I’ve always been a huge believer in the post-run meal. I’ll take any excuse to indulge in a delicious post-run brunch. But the reality is, we can’t always rely on what we’re craving to ensure we get the right nutrients, or our appetite to ensure we get enough calories to top off our glycogen stores post workout.
Supplementing with a recovery shake after every run has been instrumental in making sure I get what I need after my runs. Running, especially at a high intensity, depletes muscle glycogen stores, causes muscle damage and results in fluid loss. Your recovery nutrition should, therefore, focus on both carbohydrate and protein intake to replenish muscle glycogen and repair muscle damage. Fluid and electrolytes should be included to aid in rehydration. To ensure I recover well and feel good on my next workout, I take a recovery drink after every single run, no matter how short or slow.
The first sign that something was a little off was my inability to get out of bed in the morning. My 7 a.m. runs became 4 p.m. runs. Sitting on the couch with my eyes closed quickly became my new favorite pastime. Lucky for me, I have the flexibility in my schedule to abide by my body’s demand for extra shuteye, and was able to sleep a few extra hours a night to help me heal. But even for those with a more rigid schedule, it’s crucial for us, as athletes, to prioritize sleep over TV time.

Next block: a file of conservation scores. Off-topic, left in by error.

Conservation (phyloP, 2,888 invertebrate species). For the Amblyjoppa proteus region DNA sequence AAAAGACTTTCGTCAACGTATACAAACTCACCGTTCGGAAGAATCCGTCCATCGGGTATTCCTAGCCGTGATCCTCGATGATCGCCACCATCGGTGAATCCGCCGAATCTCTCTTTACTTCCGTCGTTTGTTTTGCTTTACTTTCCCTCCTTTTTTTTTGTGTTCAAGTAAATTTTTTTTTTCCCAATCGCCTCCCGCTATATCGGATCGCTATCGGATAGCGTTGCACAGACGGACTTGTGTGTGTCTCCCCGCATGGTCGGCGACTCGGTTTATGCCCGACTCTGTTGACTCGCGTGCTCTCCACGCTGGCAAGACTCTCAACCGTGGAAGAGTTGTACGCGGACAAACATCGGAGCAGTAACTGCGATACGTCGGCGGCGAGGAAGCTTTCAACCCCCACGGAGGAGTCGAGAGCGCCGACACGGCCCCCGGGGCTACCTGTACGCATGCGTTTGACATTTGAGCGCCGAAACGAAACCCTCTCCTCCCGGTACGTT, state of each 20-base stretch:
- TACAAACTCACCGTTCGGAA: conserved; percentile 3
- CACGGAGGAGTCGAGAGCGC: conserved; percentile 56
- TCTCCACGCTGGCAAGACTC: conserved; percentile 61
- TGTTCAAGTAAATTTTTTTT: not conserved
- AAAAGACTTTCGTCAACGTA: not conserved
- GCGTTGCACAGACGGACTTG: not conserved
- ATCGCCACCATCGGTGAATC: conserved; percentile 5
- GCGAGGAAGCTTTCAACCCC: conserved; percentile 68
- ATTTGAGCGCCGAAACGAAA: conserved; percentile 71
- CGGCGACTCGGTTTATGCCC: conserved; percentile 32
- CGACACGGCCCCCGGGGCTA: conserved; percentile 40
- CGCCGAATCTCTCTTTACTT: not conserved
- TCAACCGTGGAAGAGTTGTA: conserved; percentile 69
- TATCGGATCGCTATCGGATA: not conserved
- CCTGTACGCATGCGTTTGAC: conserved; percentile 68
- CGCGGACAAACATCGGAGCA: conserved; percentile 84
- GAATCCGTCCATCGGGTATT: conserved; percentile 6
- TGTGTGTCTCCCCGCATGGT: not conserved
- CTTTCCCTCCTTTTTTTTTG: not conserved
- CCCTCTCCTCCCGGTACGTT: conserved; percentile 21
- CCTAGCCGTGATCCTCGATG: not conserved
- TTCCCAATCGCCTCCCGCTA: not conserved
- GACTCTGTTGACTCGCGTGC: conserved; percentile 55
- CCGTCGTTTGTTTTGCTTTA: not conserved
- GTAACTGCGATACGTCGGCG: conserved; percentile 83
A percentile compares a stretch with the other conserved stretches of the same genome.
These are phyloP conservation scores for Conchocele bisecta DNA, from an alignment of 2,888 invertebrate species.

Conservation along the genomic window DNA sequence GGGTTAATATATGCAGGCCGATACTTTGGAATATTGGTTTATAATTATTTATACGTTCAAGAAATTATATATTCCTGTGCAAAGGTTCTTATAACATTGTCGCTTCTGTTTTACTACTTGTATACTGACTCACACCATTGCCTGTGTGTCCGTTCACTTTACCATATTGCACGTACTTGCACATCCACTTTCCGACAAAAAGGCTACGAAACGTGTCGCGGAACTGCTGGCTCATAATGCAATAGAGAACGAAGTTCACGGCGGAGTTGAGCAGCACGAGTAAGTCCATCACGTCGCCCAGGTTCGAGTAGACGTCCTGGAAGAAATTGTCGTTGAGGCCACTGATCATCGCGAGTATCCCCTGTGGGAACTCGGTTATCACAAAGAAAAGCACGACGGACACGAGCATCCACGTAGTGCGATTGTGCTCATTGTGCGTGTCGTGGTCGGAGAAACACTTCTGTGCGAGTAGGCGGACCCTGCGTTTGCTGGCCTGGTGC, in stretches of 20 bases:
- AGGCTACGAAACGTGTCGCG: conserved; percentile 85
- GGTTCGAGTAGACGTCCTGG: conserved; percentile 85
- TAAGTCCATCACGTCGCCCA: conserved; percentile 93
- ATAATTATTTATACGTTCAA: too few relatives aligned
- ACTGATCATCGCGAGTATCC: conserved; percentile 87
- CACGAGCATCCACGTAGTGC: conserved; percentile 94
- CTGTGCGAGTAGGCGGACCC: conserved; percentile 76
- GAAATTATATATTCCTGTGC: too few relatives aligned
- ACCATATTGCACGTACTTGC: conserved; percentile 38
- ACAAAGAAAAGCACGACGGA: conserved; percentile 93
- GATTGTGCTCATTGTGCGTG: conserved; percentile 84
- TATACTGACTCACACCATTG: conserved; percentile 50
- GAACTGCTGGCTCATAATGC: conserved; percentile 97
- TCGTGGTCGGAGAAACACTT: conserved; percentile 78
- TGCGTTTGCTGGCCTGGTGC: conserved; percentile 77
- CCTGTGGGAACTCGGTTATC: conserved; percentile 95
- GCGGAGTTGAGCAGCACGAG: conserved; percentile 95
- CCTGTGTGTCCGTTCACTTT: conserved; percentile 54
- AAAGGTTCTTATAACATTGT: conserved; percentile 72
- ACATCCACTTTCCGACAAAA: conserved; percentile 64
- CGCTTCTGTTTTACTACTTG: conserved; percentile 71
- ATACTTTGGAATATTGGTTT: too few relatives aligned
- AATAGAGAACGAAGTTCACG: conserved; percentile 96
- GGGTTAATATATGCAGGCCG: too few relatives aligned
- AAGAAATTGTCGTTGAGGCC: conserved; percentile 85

Getting faster and staying healthy only happens when you sleep and recover. That’s when your body adapts after hard training. Do yourself a favor and make sure you get at least 7-8 hours of sleep every night. If you have the luxury, take a nap after a particularly difficult workout or long run. Elite marathoner Ryan Hall calls referred to his naps as “business meetings” because they were such a key component to his training.
Take a Step Back from The Sport
If you’re feeling any degree of burnout or fatigue, it might be a good idea to take a step back from the sport. Dreading every workout and feeling horrible on every run will wear on any athlete. Take a break, think about why you do what you do and get back to the reasons why you love the sport. When you come back, you’ll have a refreshed perspective and a new appreciation for your sport.